Queer Up: An Uplifting Guide To LGBTQ+ Love, Life And Mental Health by Alexis Caught

The Blurb On The Back:

Queer, questioning or just curious?

Whether you’re part of the community or an ally looking to learn more, this book is an empowering guide to growing up LGBTQ+.  Packed full of friendly answers to BIG queer questions, discover:

– advice on coming out, sex and relationships, allyship and more.

– mental health support to help you love and value yourself

– inspiring stories from people across the LGBTQ+ spectrum 

QUEER UP: AN UPLIFTING GUIDE TO LGBTQ+ LOVE, LIFE AND MENTAL HEALTH was released in the United Kingdom on 20th January 2022.   Thanks to Walker Books for the review copy of this book.

You can order QUEER UP: AN UPLIFTING GUIDE TO LGBTQ+ LOVE, LIFE AND MENTAL HEALTH by Alexis Caught from Amazon UK, Waterstone’s or Bookshop.org UK.  I earn commission on any purchases made through these links.

The Review (Cut For Spoilers):

Alexis Caught is creator and co-host of the Qmmunity podcast and a qualified psychotherapist.  This is a chatty, reassuring YA book (with great illustrations by Jamie Hammond) in which Caught and his contributors share personal experiences and advise about identity, coming out, love, sex, pride and being trans.  It emphasises trans women more than trans men and is too brief on bi and asexuality but I wish it had been around when I was a teen.

The book is clearly structured, going from questioning your sexuality through to coming out, dealing with families and friends, falling in love, dealing with sex, and mental wellbeing.  There are also separate chapters on being transgender and allyship while Caught adds a list of helpful resources for readers who want to get more information after.  Each chapter includes anecdotes and information from a number of contributors while the chapter on transgender is written by Charlie Craggs and Kuchenga, allyship is written by Scarlett Curtis, and pride is written by Peter Tatchell who describes how he came to campaign for LGBTQ+ human rights.  There’s also a very moving afterword by Russell T Davis, where he discusses the death of his husband and how he struggled to explain their relationship.

Caught has a chatty, friendly style and is perfectly happy to share personal experiences (some of which are funny but embarrassing), which helps to build trust with the reader.  It’s also a reassuring book with Caught keen to emphasise how normal it is to be LGBTQ+ and understanding the emotions and issues that are tied up with it.  It’s a particularly good book for readers who want to be better allies with Curtis giving practical advice on its importance and how the key thing is to continue to practice and demonstrate it.  In fact, it’s the kind of thing that adult readers who want to better assist the LGBTQ+ community could benefit from reading.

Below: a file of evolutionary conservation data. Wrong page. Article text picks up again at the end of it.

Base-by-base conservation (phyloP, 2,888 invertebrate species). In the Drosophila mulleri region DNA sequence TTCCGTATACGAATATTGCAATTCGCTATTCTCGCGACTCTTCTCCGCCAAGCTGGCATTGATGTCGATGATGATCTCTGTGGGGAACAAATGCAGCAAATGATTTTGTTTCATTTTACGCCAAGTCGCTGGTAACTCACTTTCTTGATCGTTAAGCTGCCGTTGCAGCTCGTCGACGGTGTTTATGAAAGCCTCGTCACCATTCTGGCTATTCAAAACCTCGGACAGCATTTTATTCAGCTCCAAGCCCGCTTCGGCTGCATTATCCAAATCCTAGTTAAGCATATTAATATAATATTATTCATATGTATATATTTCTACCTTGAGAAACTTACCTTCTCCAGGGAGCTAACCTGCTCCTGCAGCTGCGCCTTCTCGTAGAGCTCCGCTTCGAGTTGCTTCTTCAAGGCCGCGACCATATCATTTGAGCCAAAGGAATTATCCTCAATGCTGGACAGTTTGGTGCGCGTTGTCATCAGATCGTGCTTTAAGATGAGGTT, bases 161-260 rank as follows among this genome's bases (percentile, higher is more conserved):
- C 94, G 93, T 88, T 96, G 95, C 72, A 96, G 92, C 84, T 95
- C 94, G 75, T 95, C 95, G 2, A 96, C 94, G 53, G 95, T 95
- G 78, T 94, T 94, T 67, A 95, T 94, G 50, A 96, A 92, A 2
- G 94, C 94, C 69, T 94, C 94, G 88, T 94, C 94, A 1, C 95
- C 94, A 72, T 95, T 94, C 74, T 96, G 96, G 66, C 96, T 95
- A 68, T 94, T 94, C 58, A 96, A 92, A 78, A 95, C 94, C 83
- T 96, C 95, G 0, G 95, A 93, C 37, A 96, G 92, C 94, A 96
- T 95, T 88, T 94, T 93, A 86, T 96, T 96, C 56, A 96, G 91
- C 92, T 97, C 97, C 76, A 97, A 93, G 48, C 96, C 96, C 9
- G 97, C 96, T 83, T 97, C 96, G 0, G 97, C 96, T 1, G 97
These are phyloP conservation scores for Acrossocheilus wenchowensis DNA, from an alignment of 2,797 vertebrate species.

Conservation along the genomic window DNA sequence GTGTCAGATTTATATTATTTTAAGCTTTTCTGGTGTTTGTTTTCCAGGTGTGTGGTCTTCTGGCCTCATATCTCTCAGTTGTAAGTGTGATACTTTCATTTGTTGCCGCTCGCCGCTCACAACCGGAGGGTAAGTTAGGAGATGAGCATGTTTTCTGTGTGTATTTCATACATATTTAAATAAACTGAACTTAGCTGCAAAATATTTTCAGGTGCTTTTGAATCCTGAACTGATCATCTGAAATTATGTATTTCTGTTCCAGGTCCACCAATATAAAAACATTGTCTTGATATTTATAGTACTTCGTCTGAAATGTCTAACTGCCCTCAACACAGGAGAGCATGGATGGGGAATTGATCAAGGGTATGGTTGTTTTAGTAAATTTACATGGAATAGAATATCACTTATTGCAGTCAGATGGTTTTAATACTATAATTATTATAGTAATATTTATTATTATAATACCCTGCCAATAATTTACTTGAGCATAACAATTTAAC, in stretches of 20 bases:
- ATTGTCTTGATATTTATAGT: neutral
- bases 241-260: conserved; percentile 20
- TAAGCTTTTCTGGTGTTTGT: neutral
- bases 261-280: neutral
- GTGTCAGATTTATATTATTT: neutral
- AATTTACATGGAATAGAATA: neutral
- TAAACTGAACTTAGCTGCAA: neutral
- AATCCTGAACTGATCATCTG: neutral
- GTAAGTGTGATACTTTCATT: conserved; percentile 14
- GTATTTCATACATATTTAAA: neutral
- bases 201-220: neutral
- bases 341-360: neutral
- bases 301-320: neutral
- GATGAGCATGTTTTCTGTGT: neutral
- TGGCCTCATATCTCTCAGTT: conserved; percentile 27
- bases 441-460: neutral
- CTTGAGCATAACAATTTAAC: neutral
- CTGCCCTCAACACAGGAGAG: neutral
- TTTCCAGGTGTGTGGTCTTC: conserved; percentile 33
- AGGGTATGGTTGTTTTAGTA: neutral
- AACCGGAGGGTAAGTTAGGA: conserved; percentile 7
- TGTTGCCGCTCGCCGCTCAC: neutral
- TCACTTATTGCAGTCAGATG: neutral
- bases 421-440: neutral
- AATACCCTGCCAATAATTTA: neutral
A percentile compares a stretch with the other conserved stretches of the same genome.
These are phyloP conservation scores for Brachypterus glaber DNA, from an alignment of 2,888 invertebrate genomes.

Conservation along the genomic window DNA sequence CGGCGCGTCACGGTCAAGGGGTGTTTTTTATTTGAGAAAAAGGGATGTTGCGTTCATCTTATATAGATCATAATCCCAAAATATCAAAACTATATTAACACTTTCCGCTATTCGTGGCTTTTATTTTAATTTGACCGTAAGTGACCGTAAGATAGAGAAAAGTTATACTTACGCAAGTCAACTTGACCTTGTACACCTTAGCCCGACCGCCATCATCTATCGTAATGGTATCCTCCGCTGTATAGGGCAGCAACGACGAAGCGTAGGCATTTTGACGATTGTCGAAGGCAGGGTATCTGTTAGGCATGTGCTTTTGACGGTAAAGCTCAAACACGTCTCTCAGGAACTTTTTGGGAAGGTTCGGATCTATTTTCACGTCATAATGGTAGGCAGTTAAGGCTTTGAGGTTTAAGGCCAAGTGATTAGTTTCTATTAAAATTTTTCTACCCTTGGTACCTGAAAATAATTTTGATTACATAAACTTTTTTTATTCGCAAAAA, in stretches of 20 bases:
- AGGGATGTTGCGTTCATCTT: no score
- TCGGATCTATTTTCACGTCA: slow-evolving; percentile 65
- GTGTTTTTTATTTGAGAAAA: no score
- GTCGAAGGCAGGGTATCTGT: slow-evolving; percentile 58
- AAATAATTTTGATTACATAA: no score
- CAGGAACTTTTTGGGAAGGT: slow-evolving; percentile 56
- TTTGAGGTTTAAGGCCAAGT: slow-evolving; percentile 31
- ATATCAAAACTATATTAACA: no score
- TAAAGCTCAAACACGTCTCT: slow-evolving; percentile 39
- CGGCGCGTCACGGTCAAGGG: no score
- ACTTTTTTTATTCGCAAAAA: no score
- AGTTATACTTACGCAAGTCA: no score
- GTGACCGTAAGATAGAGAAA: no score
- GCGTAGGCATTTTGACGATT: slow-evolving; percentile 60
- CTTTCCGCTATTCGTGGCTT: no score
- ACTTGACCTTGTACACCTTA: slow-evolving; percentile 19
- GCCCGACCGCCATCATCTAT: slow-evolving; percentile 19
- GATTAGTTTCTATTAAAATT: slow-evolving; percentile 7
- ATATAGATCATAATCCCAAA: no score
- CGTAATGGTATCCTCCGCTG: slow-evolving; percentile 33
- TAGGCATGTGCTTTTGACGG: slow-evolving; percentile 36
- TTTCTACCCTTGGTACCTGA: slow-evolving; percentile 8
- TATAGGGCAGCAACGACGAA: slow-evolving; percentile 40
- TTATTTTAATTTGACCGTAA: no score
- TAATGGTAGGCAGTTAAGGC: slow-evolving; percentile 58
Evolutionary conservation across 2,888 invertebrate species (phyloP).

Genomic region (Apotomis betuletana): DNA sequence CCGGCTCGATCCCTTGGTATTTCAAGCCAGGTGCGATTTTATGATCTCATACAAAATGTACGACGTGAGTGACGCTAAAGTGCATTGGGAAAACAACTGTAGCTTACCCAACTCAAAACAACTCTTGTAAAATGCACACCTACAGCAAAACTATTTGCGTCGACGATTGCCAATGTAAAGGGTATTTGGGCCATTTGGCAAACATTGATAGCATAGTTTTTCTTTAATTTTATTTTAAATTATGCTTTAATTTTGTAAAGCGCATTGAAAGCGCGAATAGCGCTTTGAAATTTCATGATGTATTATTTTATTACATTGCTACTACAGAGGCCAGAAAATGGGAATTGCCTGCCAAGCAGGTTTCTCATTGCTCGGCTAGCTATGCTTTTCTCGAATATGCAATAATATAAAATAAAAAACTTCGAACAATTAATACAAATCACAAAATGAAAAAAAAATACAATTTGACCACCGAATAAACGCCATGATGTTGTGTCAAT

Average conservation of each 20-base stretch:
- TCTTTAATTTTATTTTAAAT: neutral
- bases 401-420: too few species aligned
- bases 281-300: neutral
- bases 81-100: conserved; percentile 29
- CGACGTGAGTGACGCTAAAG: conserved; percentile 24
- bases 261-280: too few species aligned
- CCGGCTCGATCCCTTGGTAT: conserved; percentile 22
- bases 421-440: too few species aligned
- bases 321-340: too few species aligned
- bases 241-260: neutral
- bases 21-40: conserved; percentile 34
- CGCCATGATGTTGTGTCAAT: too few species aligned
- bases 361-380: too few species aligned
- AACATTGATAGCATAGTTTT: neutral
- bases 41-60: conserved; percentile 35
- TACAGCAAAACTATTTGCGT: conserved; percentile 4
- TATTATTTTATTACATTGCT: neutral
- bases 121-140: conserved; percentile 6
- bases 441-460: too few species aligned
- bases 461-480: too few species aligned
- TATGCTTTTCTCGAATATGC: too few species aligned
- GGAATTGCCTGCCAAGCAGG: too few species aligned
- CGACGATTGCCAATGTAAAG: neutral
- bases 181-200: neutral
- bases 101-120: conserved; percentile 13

On the negative side, although the chapter on being transgender is well written and well done, it is noticeable that both contributors are trans women and I would have liked to have seen more from a trans male contributor so that the representation is there.  Equally, the emphasis in the book seems more on the LGT parts of the group – being asexual gets little more than a mention and there’s also little discussion at all of being bi-sexual.  I get that a book can’t be all things to all people, but it’s a shame that there wasn’t any space to deal with either of these sexualities because I think that teen readers would definitely benefit from the reassurance that gay, lesbian and transgender teens get from this.

That said, this is the kind of book that I really wished had been around when I was a teenager and living under the section 28 school regime because I think it would have helped me to have been a better friend to my LGBTQ+ classmates.  Special mention should be made of Jamie Hammond’s illustrations, which really represent the diversity of the LGBTQ+ community and the publisher, Walker Books, should be applauded for their decision to donate 20p for each copy sold to Shout 85258.  


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